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Food, Food, Food

May 20, 2008

How does dinner, consisting of fish head, coagulate soy milk, and poisonous fish, sound to you? I’m afraid you won’t believe me, but it was absolute delicious. Take a look at the first 4 pics below: This was my dinner at a restaurant some days ago, with yummy tofu, then boiled fish head in a great sauce, followed by fried blowfish and a dessert. Actually, this was my second time eating blowfish … I probably wouldn’t dare in Germany, but here it’s pretty safe, I guess. The last row of pictures display my own cooking: Rice with fresh bamboo, spicy cucumber, a miso soup with radish + shiitake mushrooms, and tofu with lots of tiny, fresh fishes. Yay tofu! The other pictures probably speak for themselves. Oh, well, some few words about the middle row: It’s amazing how many different kinds of fish, shells, and other “ocean things” you can buy at every supermarket here. The pictures feature a shell called サザエ貝, before and after I cooked (or rather fried) it. Most people don’t eat all of the disgusting looking stuff, just the “foot” part (though I’ve been told that you can eat the rest, too, despite its bitter taste).

Well, the last days were a bit slow, with some plans that didn’t work out – like wanting to visit the Big Buddha statue, but having to find out that the bus is not running that day. For your information, this was no case of “foreigner being too stupid to read Japanese time tables”, but one Jpn. guy from our group made a mistakes in his planning. So there! ^^

Therefore, instead of real news, it’s language lecture time now…

In Japanese, foreign words are generally written with a simple, phonetic alphabet, called katakana (similar to the hiragana I mentioned before). Quite often, it’s easy to guess the meaning, since they’re trying to emulate the word’s original sound with their restricted alphabet. For example, “computer” is written as “kompyuuta” (コンピュータ). However, sometimes the Japanese pronunciation differs greatly, making it nearly impossible to guess the meaning (yet obvious once you know it). My favorite word so far was “shiitobeluto” (シートベルト), meaning “seat belt”. Recently, however, I found a new one: shichuu (シチュー), with the totally random translation of “stew”. How great is that?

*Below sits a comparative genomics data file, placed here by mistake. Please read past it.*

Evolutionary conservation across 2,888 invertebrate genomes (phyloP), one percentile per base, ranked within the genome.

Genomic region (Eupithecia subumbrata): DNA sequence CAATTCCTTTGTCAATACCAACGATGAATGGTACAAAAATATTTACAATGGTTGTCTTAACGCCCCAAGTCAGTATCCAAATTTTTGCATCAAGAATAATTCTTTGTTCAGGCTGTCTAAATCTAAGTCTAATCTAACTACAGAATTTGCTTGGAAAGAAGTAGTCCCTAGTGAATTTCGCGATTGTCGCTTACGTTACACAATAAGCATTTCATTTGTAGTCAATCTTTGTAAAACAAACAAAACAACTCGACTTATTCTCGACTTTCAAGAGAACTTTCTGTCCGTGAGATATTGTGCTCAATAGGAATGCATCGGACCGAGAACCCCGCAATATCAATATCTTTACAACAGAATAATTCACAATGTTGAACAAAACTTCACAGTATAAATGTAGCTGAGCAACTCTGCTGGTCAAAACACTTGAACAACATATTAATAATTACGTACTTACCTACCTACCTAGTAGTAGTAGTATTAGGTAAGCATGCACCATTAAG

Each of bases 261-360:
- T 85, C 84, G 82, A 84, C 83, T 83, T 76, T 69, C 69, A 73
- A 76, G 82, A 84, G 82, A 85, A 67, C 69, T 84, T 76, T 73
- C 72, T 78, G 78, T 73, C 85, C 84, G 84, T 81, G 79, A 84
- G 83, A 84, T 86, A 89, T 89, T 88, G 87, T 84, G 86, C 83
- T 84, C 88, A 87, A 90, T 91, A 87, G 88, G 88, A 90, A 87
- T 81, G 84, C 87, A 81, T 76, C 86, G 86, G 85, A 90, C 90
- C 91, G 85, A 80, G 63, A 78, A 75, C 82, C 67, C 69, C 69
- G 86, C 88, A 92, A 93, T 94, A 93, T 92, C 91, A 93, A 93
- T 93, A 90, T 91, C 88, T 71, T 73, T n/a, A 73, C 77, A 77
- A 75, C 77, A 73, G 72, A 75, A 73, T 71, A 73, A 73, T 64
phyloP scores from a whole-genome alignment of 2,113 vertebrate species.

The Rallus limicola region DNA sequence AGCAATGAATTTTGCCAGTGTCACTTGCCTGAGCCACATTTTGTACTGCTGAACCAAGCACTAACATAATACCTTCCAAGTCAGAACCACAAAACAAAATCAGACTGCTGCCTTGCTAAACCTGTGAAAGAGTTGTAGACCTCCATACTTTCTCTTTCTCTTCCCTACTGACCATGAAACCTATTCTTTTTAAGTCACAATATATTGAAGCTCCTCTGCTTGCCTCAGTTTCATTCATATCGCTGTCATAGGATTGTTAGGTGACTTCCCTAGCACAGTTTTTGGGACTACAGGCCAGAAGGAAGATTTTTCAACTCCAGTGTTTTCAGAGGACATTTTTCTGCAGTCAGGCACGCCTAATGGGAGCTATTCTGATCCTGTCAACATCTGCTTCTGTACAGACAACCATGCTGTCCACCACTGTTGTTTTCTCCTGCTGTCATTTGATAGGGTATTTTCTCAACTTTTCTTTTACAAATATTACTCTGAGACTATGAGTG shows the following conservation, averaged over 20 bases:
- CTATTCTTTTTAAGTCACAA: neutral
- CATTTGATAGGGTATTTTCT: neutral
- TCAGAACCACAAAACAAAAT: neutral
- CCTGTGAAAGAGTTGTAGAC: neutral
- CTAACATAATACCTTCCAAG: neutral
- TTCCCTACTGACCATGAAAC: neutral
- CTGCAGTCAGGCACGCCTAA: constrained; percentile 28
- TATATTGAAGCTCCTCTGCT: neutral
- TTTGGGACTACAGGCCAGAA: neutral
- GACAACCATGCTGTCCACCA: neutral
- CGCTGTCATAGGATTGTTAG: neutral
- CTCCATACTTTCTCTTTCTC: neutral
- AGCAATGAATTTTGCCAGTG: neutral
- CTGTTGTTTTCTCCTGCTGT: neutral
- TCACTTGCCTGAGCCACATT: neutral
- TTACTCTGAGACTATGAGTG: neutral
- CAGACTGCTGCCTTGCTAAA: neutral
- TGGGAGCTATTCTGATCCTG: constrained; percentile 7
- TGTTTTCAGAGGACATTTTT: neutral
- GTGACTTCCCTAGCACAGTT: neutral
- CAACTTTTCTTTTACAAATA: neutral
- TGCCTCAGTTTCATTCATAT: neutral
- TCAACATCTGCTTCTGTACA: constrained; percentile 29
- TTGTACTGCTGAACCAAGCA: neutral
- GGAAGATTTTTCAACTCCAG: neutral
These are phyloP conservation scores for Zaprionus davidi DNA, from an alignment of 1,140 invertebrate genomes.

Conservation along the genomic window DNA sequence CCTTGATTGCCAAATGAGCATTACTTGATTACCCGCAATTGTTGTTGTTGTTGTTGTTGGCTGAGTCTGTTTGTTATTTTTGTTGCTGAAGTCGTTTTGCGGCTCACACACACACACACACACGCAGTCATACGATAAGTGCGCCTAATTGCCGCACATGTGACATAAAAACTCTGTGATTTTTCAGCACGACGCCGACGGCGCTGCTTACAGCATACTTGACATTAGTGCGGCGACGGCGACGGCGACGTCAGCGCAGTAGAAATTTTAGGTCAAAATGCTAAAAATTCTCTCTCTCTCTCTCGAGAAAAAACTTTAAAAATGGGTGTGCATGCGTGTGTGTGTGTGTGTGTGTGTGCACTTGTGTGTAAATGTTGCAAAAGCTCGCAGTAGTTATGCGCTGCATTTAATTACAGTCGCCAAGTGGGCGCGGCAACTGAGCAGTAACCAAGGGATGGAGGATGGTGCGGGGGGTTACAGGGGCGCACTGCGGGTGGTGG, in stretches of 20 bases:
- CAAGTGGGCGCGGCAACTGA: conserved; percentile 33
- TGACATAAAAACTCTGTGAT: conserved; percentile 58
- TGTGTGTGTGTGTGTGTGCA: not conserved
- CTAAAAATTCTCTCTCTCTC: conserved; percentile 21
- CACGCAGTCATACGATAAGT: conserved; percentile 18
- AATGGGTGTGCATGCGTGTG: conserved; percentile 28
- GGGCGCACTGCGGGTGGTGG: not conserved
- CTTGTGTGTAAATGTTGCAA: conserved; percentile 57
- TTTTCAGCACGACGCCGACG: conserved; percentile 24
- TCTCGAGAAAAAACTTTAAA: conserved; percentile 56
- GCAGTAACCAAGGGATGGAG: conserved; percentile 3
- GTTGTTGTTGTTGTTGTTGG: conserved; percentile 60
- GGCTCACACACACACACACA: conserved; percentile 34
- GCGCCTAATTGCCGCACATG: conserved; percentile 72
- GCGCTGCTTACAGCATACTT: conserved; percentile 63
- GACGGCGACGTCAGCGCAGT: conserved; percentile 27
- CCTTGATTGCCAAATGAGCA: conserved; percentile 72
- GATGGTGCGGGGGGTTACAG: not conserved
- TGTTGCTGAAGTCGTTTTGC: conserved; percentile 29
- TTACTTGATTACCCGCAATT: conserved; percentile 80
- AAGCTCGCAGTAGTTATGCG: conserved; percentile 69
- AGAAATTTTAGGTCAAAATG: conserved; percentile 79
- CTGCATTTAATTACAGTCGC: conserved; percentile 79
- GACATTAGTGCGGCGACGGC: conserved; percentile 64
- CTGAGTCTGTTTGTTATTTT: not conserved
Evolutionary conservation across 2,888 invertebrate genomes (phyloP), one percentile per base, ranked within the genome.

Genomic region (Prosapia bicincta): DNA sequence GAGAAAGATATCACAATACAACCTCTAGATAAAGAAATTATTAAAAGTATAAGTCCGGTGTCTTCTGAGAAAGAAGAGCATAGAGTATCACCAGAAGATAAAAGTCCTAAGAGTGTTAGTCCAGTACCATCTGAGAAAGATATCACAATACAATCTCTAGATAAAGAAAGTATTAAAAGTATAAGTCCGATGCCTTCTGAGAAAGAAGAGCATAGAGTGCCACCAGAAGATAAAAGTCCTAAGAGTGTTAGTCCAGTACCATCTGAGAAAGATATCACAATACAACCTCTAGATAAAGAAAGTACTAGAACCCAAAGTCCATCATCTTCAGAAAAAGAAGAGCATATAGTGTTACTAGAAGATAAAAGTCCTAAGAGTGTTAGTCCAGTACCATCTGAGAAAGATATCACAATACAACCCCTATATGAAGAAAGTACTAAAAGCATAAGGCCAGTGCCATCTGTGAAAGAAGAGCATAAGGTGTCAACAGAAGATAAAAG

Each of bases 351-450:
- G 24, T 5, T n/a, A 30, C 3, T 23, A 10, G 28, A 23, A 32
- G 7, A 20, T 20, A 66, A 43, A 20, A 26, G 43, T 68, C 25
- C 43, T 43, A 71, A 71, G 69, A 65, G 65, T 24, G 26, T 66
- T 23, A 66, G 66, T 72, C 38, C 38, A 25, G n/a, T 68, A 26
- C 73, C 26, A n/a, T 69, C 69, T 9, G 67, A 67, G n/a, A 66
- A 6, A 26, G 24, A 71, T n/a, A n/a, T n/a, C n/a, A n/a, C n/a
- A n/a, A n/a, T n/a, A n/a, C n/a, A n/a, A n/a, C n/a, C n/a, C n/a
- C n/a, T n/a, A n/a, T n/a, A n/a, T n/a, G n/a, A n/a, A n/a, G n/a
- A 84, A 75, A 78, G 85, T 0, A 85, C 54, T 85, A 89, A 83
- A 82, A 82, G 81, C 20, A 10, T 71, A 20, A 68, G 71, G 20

So, what is your favorite example in this game of
“happy katakana guessing” (if you have any)?

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3 comments

  1. I knew it.You`re a brave man, eating blowfish.
    For the other parts. It looks quite different to my “Spargel” I actually sell here in Ahlen, but I can imagine, that it can taste good, except for the poor shell. Just to think about it would feel like to have something like this in my mouth, makes me feeling .. you know .. uncomftable.


  2. Spargel – yes, I’m missing this a little bit this summer. Well, you can buy (green!) asparagus here, but it’s just not the same.

    And for a rule of thumb: You never should put anything into your mouth that makes you feel uncomfortable … or maybe just once, to get the experience.
    For that “been there, done that” feeling.


  3. […] and “Todai” (Tokyo daigaku). Similar to the funny katakana words I mentioned in a previous entry, you really have to know the complete word in order make sense of the […]



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